If there's one person who knows a thing or two about old-school Honda paraphernalia, it's Oscar Jackson. Often credited as a pioneer of modern-day Honda performance, Jackson has collected just as many ground-breaking parts as he's created. Among the many artifacts in his collection is his Civic "R Type" engine, a Japanese version of the '73-'79 Civic 1200 that was sold in the U.S. Though it wasn't known as a performance car by any means, its Japanese brethren proved to be ahead of its time. Noteworthy differences include the engine's intake and exhaust. Instead of the U.S. model's two-barrel downdraft carburetor, the R Type features dual side draft carburetors for better airflow. And the Japanese version features a true Tri-Y exhaust manifold (pictured on left) in contrast to the U.S. engine's restrictive short-runner design. The Tri-Y design was so innovative that it continues to influence exhaust manifolds to this day-both aftermarket and OEM-like with the Integra Type R's B18C manifold, for example. It's hard to believe, but Honda's engineers developed this design almost 40 years ago, yet it remains relevant, even by today's standards.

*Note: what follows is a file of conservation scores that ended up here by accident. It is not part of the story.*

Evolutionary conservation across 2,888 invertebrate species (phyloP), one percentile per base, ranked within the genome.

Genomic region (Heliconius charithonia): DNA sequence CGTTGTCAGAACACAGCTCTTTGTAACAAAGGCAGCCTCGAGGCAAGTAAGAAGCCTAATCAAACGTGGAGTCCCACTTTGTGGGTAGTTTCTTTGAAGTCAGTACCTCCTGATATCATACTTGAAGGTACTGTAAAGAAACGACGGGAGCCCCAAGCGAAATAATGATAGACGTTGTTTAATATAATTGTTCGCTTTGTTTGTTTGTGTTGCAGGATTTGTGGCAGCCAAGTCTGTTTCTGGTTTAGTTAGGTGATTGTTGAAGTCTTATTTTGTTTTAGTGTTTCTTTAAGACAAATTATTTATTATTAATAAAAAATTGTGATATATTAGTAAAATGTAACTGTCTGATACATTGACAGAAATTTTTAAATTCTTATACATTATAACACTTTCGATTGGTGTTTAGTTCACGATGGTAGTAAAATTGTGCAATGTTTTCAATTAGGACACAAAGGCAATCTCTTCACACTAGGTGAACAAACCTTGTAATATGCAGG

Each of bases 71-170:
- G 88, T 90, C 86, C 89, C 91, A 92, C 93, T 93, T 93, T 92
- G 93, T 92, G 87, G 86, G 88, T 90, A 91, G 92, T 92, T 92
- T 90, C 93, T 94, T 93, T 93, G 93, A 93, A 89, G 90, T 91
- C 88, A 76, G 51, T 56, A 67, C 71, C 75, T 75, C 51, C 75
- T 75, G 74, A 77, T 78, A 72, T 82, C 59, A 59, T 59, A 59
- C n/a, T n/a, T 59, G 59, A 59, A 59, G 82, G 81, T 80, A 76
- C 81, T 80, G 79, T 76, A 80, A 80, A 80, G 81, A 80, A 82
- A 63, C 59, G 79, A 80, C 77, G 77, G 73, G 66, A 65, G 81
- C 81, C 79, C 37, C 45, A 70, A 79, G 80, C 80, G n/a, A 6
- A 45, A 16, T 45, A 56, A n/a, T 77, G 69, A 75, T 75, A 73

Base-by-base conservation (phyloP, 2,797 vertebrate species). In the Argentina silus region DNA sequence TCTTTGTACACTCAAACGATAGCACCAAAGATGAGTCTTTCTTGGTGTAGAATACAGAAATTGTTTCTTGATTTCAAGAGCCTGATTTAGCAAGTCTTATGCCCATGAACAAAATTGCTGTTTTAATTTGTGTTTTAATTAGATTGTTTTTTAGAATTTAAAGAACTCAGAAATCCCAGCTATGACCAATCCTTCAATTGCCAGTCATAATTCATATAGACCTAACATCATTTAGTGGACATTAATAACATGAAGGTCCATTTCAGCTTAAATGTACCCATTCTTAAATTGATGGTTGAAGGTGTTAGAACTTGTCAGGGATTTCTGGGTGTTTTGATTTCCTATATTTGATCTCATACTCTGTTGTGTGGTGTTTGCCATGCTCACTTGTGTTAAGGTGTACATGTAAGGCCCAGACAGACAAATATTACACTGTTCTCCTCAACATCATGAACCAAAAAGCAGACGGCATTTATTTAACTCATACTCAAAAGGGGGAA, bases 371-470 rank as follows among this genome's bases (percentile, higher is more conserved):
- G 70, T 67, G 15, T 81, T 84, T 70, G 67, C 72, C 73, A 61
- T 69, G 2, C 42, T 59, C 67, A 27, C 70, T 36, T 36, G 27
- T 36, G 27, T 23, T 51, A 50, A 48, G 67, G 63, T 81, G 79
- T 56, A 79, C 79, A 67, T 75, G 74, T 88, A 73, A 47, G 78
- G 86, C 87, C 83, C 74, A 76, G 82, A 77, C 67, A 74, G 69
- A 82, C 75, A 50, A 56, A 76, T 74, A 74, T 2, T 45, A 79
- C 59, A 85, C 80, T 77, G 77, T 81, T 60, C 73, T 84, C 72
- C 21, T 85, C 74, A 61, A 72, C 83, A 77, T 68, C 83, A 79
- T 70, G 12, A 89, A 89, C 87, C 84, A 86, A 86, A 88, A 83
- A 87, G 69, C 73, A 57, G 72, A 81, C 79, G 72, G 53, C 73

Of course, guys like Oscar Jackson aren't ones to leave engines like the Civic's R Type alone. He took his time with it, carefully opened it up, and found out what exactly made it tick. Upon closer inspection of the cylinder head he found several differences between the two engines. "The magic in these engines, as is standard procedure with Honda and its Type R engines, is the cylinder head. Although externally the JDM Type R heads look exactly the same as the USDM heads, they were light-years better. The R heads had 3mm larger valves and the actual angle of the valve was modified so that the valve spring base casting did not protrude into the intake port," Jackson says. In simple terms, this meant that a higher rate of airflow combined with a better valve angle resulted in better performance.
Honda introduced the '73 Civic 1169cc EB1 engine to the U.S. first, followed by the slightly larger 1234cc EB2 engine in 1974, and the similarly displaced EB3 engine in 1978, which shares the same cylinder head as the R Type engine. But the top ends weren't identical; U.S. models lacked the dual carburetors and the trick Tri-Y manifold. Some things never change. The R Type's story further demonstrates the fact that old-school technology will always have a place in the modern-day performance arena. Never, ever forget your roots.